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Letters: Dec. 15, 1997

9 minute read


“It was clear after the Gulf War that Saddam Hussein wouldn’t just let things be. Now is the time to put an end to all this.” KARI PATILA Joutseno, Finland

Your report on the crisis with Iraq was thought provoking [WORLD, Nov. 24]. Why has the most powerful free nation in the world allowed Iraq to become its nemesis? A few dictators now control world policies. The U.N. has become little more than a propaganda forum for those who wish to disparage the U.S. The U.N. must have all nations in agreement for its decisions to be carried out. It would be impotent if it didn’t have its kicking dog, the U.S., to back up its resolutions for sanctions. FREDERICK A. CLARY Roseville, Minn.

If only U.S. leaders could see themselves as clearly as they purport to see Iraq’s Saddam: punitive, authoritarian, armed to the teeth and prone to solve problems with violence. It is hard to say which side is more frightening. SUZY T. KANE Bedford Hills, N.Y.

I was disappointed by your portrayal of President Clinton and Saddam on your cover. The juxtaposition of Clinton and a maniacal-looking Saddam panders to a comic-book view of the crisis. I pray for a day when conflict can be handled with maturity and restraint, and we can finally leave the “boys-with-big-guns” attitude behind us. DAVID BESTWICK-SATTERLEE Philadelphia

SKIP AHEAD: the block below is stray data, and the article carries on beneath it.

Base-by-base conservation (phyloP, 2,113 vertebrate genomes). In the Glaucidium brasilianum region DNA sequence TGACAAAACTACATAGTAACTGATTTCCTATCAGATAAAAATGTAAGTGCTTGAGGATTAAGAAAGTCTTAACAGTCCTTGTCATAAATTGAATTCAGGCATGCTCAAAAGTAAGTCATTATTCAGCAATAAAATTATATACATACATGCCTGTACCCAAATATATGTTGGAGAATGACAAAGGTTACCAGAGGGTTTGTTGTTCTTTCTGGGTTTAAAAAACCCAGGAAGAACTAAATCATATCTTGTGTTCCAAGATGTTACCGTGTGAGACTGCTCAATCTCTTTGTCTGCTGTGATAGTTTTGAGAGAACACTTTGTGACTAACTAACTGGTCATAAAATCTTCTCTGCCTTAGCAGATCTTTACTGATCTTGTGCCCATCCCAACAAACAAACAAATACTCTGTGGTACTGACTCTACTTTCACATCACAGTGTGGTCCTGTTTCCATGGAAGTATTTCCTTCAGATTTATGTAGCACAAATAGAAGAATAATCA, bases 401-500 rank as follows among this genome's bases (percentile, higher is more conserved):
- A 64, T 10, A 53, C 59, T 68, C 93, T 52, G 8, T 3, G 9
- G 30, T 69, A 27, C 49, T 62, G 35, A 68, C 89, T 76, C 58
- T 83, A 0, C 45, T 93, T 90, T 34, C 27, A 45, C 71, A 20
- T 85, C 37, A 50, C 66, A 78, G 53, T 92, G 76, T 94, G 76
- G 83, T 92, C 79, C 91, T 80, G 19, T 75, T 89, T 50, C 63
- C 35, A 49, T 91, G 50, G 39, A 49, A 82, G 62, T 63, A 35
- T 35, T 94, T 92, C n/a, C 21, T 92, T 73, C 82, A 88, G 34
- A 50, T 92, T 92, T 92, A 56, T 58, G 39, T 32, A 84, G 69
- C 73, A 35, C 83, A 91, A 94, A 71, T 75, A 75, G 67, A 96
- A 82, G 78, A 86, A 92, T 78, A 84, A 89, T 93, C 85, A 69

If we do not get rid of the chemical and biological weapons over there, we’ll eventually be dealing with their consequences over here. BILL MURDOCK Newport Beach, Calif.

The bitter fruit of George Bush’s decision not to finish off Saddam is with us today: the suffering and death of thousands of Kurds and Arabs, constant subterfuge and concealment of Iraqi efforts to rearm with terrorist weapons, infliction of deprivation that Saddam blames on the U.N. sanctions, and a litany of other atrocious deeds. No wonder the Israelis, realists by bitter experience, are once again buying gas masks. Former President Bush, like Macbeth, has “scotch’d the snake, not kill’d it,” with predictable consequences. DAVID H. SPODICK Northborough, Mass.